Friday, September 08, 2017
The Vision (9/8/17): He must increase
Image: John the Baptist, detail, Isenheim Altarpiece.
Note: This devotion taken from the conclusion to last Sunday's sermon on John 3:22-30.
He must increase, but I must decrease (John 3:30).
Brethren, the spiritual application for us is simple: John the Baptist has provided for us here a model for the mindset that should govern every born-again believer. We should make much of Christ and little of ourselves.
I wonder how many of our personal problems would be solved if we applied John’s attitude to ourselves. How many problems would be solved if we made much of Christ and little of ourselves? In our homes and families? In our workplaces? In our church? In our communities?
One of the persons who immediately came to mind when I considered examples of a John the Baptist type spirit was the great Reformer John Calvin. I’ve said before that one of the things I admire about John Calvin is that when he died he left orders to be buried in a pauper’s grave with no marker, for he feared people would make more over him than they would of Christ.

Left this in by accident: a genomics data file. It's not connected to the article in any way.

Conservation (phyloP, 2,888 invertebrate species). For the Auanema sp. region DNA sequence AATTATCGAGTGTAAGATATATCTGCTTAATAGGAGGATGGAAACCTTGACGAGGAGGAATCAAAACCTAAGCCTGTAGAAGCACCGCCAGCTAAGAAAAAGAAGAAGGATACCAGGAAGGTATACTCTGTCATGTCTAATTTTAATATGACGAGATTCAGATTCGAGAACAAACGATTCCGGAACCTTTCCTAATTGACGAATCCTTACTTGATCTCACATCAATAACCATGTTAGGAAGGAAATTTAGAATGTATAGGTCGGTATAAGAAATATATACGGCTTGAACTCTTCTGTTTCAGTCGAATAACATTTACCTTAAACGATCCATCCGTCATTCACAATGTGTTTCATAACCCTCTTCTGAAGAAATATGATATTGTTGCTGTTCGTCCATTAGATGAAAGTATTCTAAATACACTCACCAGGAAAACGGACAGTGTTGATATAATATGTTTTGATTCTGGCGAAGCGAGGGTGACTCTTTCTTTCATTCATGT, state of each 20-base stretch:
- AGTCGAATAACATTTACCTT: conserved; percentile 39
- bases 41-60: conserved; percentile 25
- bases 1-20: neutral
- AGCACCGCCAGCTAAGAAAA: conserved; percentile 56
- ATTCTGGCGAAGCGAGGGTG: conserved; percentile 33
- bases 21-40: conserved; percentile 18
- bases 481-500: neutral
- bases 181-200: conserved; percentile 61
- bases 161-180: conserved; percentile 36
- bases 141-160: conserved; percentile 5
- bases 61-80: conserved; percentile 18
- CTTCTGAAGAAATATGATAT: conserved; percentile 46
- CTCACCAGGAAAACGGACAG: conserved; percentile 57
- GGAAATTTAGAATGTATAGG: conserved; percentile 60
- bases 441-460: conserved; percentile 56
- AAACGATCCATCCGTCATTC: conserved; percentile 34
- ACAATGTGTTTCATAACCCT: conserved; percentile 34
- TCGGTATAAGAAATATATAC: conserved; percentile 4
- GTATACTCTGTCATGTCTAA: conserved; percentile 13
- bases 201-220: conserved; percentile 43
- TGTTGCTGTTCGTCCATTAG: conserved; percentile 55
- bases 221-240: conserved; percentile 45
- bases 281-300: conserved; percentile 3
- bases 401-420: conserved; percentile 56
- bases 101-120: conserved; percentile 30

I thought of that when we were in Krakow last month and our walking tour guide told us there were 30 statues and memorials to John Paul II in the city and over 1000 in the country. What a contrast!
In the biography of Calvin which I read while on that trip, the author noted the conflicts the Geneva Reformer had with a heretic named Servetus. This man would rail against Calvin and call him all manner of vile names, to which Calvin responded that all his defamations were like “the barking of a dog at a pile of manure” (H. J. Selderhuis, John Calvin, 33).
That is a John the Baptist type of spirit. I am nothing. Christ is everything. He must increase. I must decrease. May we have that same spirit.
In his commentary on John 3:30, Calvin observes: “and this zeal of John all Pastors of the church [we might justly add: and all believers within the church] ought to imitate by stooping with the head and shoulders to elevate Christ.”
Grace and peace, Pastor Jeff Riddle